Shira Wolosky disputes that assessment in The Riddles of Harry Potter: Secret Passages and Interpretive Quests (Palgrave Macmillan). Wolosky, an English professor at the Hebrew University of Jerusalem, sees in the works genuine literary depth, invention, construction, and imagination...

(Full article here)

In Biblical Valley, 'David vs. Goliath' Battle Rages Over Oil Shale

AOL NEWS Saturday, Dec 4

Matthew Kalman

Matthew Kalman Contributor

AOL News
ELAH VALLEY, Israel (Dec. 4) -- A baron from the prominent Rothschild family is teaming up with media mogul Rupert Murdoch in an attempt to break Israel's foreign oil dependency by mining vast amounts of oil shale in the unspoiled Elah Valley, where the Bible says David fought Goliath.

But their business plan has morphed into a family battle all its own because of some unexpected opposition from Lord Jacob Rothschild's second cousin, a celebrated eco-campaigner.

David de Rothschild gave up the chance to enter his family's multibillion-dollar banking business and instead has emerged as a "green" leader lauded by the United Nations and the World Economic Forum. He describes his cousin's plans to heat up rocks beneath the Judean Hills as "very serious" and has promised to investigate.

David de Rothschild
Andreas Rentz, Hubert Burda Media / Getty Images
David de Rothschild disagrees with his cousin's plan to mine oil shale in Israel's Elah Valley.

Oil shale mining involves heating the ground to transform buried, tar-like organic compounds into oil, and then extracting it. But the process is criticized for being an inefficient way of getting energy, because it takes so much energy to heat up the ground and create the oil, and then drill for it. Al Gore has described the practice as "utter insanity."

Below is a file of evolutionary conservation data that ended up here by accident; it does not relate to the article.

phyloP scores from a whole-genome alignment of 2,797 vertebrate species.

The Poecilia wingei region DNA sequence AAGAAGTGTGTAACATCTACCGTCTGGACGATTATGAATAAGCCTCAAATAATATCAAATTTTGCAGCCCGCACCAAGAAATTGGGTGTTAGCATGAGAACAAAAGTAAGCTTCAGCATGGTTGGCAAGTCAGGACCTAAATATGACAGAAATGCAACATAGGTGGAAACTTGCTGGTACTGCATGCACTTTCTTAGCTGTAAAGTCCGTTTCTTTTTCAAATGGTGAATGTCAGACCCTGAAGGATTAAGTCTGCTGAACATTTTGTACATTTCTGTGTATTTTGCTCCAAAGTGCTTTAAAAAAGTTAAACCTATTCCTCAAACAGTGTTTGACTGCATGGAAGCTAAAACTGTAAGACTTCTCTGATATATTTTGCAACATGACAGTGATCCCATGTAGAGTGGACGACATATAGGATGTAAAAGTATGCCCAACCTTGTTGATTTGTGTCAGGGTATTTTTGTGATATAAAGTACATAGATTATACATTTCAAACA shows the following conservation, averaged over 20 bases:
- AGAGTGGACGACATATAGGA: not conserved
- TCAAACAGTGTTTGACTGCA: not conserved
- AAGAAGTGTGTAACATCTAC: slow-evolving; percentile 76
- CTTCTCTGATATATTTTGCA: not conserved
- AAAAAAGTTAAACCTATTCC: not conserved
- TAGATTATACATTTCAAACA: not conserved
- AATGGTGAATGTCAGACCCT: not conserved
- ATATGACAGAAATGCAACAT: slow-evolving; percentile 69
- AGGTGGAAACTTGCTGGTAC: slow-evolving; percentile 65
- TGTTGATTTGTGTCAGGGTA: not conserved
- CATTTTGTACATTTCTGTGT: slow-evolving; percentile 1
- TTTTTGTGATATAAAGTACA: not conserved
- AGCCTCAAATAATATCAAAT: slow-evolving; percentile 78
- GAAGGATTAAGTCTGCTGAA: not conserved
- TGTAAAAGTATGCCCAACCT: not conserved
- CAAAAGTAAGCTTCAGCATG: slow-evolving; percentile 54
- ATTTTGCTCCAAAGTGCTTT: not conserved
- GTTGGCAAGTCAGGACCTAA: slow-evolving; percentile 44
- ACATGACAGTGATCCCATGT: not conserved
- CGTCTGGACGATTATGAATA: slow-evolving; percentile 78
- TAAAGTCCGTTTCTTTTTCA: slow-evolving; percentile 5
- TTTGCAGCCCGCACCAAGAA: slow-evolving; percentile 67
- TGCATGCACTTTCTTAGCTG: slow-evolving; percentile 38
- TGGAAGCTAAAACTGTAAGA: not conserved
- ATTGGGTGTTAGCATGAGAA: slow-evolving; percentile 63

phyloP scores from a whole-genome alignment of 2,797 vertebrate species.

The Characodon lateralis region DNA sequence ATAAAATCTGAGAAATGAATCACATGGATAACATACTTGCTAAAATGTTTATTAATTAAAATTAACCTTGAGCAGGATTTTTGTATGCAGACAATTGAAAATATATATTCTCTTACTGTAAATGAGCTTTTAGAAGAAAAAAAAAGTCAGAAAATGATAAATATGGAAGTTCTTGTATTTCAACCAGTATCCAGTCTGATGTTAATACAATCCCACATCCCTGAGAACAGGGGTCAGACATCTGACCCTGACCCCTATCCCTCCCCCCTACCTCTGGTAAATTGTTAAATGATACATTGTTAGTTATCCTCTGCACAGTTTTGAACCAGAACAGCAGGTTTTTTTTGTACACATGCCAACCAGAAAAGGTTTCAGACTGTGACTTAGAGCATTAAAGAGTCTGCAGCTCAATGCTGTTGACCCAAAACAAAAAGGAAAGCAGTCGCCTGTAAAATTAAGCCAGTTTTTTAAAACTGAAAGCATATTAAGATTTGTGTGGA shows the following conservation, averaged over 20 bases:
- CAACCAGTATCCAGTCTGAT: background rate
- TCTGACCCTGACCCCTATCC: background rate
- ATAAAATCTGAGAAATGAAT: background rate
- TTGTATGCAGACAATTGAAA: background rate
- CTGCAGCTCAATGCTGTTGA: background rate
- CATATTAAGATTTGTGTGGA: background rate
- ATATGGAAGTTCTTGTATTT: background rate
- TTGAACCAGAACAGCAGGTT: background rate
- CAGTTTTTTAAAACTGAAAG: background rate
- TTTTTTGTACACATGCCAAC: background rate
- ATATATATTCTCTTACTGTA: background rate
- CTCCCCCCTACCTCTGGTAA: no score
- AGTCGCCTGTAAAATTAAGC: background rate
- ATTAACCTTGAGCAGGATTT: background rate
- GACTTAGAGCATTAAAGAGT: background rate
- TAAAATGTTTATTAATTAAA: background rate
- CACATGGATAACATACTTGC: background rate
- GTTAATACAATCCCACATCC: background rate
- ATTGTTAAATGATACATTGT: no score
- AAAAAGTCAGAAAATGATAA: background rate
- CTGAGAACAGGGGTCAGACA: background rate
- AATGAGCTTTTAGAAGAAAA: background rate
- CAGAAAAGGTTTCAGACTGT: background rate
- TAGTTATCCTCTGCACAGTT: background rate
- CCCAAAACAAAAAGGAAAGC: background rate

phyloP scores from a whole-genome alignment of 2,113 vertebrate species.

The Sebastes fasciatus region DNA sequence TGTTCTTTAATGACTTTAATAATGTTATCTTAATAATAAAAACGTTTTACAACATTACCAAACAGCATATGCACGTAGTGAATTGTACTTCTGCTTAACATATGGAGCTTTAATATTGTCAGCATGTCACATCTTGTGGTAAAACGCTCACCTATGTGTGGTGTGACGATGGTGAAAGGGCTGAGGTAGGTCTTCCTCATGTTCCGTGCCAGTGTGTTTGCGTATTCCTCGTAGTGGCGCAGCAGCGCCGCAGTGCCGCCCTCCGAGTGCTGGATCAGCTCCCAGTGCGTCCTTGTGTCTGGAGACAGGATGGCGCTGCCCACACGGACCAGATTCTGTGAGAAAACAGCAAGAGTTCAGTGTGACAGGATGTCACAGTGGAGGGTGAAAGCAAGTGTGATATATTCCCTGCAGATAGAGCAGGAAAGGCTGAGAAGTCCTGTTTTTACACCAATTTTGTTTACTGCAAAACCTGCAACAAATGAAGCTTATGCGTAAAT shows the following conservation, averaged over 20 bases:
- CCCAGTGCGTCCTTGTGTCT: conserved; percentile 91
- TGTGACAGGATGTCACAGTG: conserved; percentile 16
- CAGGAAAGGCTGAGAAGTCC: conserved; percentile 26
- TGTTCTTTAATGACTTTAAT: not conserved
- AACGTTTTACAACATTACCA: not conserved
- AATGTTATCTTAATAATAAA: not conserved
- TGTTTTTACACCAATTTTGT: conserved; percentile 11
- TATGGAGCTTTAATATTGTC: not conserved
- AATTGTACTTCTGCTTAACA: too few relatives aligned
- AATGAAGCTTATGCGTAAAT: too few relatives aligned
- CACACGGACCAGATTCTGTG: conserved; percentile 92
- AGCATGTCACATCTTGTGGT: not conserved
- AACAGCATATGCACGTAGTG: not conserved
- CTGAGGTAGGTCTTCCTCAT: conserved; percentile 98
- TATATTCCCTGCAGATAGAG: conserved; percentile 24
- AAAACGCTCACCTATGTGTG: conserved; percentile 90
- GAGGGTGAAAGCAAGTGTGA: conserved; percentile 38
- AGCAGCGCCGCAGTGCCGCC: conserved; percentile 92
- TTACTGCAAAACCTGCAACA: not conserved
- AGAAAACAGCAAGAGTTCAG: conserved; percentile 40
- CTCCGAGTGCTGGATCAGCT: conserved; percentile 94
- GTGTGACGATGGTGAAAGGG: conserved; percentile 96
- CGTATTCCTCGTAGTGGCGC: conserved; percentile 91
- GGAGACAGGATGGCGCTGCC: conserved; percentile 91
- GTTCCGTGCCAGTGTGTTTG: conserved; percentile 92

Such technology is economical only when the price of oil is very high, as is the case right now. And Lord Rothschild has said he believes oil shale mining "could transform the future prospects of Israel, the Middle East and our allies around the world."

His cousin David disagrees. "I as an individual actively discourage environmentally harmful activities," he wrote in a letter to Green Prophet, an environmental website focusing on the Middle East. But he acknowledged that he's "part of a large family with many diverse opinions."

"I cannot be held responsible for other people's actions despite my best efforts, even family members," David de Rothschild wrote.

Aside from concerns about the Rothschild project's energy efficiency, it would also involve bulldozing dozens of deep trenches, each more than two miles long, through some of Israel's most picturesque and archaeologically significant landscape.